Pilex 17J wrist watch, vintage mechanical manual-wind nickel split plate movement with bold red ruby jewels and a brushed finish, mint gold-toned metal dial with a sunburst brushed finish and no markings for time only the Heinz logo in red and white, heavy gold steel baton style hands with black enamel and luminous inserts and a floating second hand in the shape of a red and white ketchup bottle, heavy yellow base metal (YBM) & stainless steel (SS) cushion-shaped water-resistant case with a smooth polish finish on the narrow bezel supporting a high domed glass crystal and a sunburst brushed finish on the wider tapered bezel and short heavy extended lugs, interior of the bezel is steeply sloped to the dial is has black minute and bold 5 minute hash marks, case is showing normal light wear overall with a few notable scuffs on the crystal and some discoloration from wear on the edges of the frame, measures approx. 35mm wide x 41mm lug to lug x 11mm thick (crystal included), Spidel YBM & SS expansion band with wide rectangular segments with a deeply textured engraving design on each. An unusual and fun vintage watch from the 1960s or early 70s in excellent overall condition, perfect for a collector of Americana!
- Year Made: 1960s
- Company: Pilex
- Jewels: 17J
- Setting/Movement Type:
- Movement Finish: nickel
- Dial Material: metal
- Dial Color: gold
- Dial Details: Heinz advertising
- Hand Style:
- Case Style:
Base Metal - Yellow, Stainless Steel
- Case Details: extra-thick glass crystal, water resistant (WR)
Case Width, without crown:
35mm (1.38 inches)
Case Length, lug to lug:
Interior Lug Width:
(measurement range includes watch length & band)
- Band Material: metal expansion
- Crystal Material: glass
This watch is in good running condition, unless otherwise noted in the description. This means that on receipt, pending any item-specific running conditions noted in the description, you can expect the watch to be winding and setting properly and to run smoothly while keeping reasonable time. We consider "reasonable time" to meet these basic guidelines:
- Railroad Grade Watches will be keeping +/- 5 minutes per day
- Pocket and Wrist Watches with 15 or more jewels will be keeping +/- 10 minutes per day
- All key wind watches and watches with 14 or fewer jewels will be keeping +/- 15 minutes per day
The above guideline is the lowest standard in which we would ship out a watch, however in most cases, you will see much better timekeeping. Most of our watches have been in storage for many years, so if you plan on carrying/wearing them everyday, you should consider having them cleaned and oiled soon, and then once a year thereafter to keep them in top running condition. If the watches will be for occasional use or display, they should be cleaned and serviced every 3 to 5 years depending on use.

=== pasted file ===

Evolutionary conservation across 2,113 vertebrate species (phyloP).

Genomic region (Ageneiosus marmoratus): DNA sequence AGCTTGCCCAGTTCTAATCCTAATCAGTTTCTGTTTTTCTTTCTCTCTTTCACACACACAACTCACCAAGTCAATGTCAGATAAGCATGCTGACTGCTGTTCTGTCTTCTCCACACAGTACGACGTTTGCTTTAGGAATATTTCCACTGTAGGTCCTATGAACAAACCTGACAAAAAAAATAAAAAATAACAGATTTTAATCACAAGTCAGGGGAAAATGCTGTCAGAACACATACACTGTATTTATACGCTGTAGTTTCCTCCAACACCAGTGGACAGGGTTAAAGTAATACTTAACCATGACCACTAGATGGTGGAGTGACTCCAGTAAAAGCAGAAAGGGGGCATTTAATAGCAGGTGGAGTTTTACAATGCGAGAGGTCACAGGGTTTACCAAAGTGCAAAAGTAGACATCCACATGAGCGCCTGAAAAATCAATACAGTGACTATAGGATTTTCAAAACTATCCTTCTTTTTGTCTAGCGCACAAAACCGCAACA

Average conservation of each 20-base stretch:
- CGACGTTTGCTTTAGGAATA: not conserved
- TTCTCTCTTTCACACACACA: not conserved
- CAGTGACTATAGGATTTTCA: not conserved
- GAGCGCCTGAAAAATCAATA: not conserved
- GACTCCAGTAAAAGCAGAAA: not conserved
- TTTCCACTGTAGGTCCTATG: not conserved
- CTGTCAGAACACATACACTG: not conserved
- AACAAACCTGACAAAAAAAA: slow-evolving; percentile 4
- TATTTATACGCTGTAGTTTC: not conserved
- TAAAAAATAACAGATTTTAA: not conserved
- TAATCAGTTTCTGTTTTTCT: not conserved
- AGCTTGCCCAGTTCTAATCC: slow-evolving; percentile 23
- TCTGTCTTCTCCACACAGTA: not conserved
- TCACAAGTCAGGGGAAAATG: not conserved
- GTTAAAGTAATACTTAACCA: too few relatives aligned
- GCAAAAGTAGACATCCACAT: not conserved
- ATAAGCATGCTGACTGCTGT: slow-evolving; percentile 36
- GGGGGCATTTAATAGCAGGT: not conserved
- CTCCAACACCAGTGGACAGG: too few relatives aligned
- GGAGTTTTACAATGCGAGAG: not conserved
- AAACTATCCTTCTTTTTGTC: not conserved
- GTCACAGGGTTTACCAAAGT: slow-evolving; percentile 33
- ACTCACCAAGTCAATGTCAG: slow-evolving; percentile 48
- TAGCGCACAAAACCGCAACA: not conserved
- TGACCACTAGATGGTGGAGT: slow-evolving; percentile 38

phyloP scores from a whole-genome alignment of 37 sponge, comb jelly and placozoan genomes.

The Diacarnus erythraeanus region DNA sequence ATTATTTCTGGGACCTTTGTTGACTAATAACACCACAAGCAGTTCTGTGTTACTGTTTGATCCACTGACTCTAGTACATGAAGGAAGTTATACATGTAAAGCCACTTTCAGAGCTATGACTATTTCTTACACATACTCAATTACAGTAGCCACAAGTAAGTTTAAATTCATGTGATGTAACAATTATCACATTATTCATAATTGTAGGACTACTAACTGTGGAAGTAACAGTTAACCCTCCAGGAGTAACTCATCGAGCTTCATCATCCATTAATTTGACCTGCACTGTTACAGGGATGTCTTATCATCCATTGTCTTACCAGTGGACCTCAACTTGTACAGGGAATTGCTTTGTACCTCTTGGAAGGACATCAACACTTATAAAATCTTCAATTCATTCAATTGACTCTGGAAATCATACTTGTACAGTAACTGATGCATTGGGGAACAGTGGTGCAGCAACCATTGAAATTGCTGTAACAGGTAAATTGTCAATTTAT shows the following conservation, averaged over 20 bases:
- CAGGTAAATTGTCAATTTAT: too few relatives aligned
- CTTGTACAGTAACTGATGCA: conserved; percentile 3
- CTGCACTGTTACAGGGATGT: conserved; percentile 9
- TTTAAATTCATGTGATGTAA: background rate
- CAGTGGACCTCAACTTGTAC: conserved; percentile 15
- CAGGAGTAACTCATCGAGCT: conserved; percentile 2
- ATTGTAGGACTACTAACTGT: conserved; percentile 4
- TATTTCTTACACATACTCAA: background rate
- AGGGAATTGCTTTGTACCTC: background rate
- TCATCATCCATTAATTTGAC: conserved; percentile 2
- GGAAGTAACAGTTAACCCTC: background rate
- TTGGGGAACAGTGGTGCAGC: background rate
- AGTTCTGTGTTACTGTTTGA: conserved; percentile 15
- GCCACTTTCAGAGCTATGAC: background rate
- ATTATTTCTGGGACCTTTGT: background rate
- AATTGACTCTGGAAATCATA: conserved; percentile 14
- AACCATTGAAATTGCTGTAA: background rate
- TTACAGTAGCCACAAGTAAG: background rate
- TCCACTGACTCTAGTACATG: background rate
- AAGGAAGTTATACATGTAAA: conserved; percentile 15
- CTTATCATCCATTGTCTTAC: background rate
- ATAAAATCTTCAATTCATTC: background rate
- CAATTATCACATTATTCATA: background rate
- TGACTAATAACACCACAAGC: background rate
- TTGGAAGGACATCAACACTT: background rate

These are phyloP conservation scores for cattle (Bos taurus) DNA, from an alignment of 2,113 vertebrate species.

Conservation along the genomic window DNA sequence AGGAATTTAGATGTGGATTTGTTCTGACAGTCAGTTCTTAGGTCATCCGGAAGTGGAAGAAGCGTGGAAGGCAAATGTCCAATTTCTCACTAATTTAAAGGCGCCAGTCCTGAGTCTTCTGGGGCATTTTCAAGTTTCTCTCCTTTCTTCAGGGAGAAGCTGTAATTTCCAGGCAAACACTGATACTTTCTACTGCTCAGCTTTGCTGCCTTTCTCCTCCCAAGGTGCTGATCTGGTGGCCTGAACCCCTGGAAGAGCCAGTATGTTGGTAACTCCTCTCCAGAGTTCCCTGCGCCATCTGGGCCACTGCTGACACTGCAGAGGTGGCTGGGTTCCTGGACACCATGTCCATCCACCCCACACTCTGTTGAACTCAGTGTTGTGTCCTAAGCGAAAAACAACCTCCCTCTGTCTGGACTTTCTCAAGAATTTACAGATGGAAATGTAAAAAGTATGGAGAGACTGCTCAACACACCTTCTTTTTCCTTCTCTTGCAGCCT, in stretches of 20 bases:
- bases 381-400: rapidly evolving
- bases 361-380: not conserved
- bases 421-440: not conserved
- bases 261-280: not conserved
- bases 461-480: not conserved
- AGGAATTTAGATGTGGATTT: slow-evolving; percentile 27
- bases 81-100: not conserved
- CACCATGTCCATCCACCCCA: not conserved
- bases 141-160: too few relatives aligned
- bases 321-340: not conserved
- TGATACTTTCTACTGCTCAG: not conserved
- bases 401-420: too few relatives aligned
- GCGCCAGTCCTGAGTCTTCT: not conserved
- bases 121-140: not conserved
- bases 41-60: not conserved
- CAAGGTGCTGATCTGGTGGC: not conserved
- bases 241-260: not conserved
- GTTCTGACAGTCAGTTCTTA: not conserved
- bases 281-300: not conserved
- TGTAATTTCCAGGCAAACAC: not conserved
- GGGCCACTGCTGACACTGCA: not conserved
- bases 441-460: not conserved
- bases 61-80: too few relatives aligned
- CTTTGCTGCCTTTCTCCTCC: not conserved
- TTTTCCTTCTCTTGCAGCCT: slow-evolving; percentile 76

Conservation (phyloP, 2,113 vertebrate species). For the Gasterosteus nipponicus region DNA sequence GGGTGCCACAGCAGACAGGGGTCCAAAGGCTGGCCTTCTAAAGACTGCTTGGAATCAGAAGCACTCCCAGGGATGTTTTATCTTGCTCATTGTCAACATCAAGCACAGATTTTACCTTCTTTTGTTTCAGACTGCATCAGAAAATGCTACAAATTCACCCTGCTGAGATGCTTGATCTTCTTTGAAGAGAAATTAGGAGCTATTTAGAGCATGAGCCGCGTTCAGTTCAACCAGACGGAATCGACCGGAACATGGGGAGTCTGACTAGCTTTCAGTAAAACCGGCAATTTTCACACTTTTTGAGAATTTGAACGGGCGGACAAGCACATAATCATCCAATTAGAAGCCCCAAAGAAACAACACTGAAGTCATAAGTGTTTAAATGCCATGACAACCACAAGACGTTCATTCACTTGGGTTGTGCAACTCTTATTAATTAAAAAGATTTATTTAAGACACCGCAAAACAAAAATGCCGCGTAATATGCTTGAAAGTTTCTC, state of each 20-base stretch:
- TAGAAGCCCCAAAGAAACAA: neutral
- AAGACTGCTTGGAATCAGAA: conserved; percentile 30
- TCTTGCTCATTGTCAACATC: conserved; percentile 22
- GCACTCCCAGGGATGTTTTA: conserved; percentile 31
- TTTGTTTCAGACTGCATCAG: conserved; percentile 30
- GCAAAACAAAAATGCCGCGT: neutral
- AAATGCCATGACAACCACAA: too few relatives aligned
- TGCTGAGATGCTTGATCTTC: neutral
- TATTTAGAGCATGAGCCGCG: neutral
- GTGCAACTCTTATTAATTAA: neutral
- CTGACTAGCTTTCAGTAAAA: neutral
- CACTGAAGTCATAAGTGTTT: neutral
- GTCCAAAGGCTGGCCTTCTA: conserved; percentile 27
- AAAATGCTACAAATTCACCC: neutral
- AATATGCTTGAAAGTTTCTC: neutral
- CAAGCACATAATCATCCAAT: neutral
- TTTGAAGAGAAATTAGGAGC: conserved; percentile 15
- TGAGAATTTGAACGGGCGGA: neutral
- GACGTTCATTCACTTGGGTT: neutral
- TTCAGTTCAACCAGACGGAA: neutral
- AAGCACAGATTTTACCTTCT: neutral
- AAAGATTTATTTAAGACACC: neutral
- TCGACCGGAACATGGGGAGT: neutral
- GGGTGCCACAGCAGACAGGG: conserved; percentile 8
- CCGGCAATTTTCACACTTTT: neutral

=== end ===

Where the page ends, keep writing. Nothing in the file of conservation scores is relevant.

As of January 28th, 2023, we are not offering a cleaning and service option through PM Time Service. While we do hope to offer this again in the future, we are unfortunately unable to meet customer requests for watch servicing at this time. Please note that, unless otherwise mentioned within the "Full Description" tab, this watch is being sold in good running condition and is ready to wear or carry on arrival.
On all but a few of the advertising logos, mainly Packard from the Hamilton company and Studebaker from South Bend, the logos would have been commissioned through a professional dial company after they left the factory to have the logo applied. For instance, a car dealership might have them added as a promotion, a motorcycle club would have ones done for each of their members, etc.
On the watch/logo combinations that may not match up on a timeline (the watch was made prior to the automobile company being formed, for instance), what we understand could have happened is, say for a car club, the members would need to provide their own watch to which the emblems would be added. Someone might have wanted a Harley logo on "Grandpa Bob's" old pocket watch, and would have had the dial pulled from that. Other than the Packard/Hamilton & Studebaker/South Bend arrangements, it was a free-for-all on the pairings and you could find just about any combination of manufacturer with the different logos.
We do also have a pretty good selection of the vintage dials that have emblems on them, but that are not attached to a watch yet. Often in the past, a customer would want a watch without the advertising, so we would just pull the printed dial and replace it with a similar-style plain dial, then set the printed one aside. If you have something specific you are looking for, please drop us a note
to see if we have anything in our stock that might work for you.
And, if you are interested in this watch without the current advertising dial, please drop us a note
as well. On wrist watches, we can give you a quote on what the current charge to re-finish the dial would be (typically it will run $35 to $75 depending on the dial style). On American-make pocket watches, we may have a replacement dial in stock and could exchange the current dial with an unmarked dial for a small fee. Most European-make watches would need to have the dial refinished to remove the emblem.
Unlike modern quartz watches, most vintage watches need daily winding in order to keep the watch functioning for timekeeping. Additionally, there are a number of different ways to set the time other than simply pulling the crown away from the watch body. We are happy to provide an overview of each of the different setting types on our "How To Use" page
, where we also provide information on proper winding techniques for each style and some suggestions for the proper long term care and storage of your watch.
For your gift giving convenience, please find a consolidated overview of the information on this item, with no reference to the price, on this printer-optimized page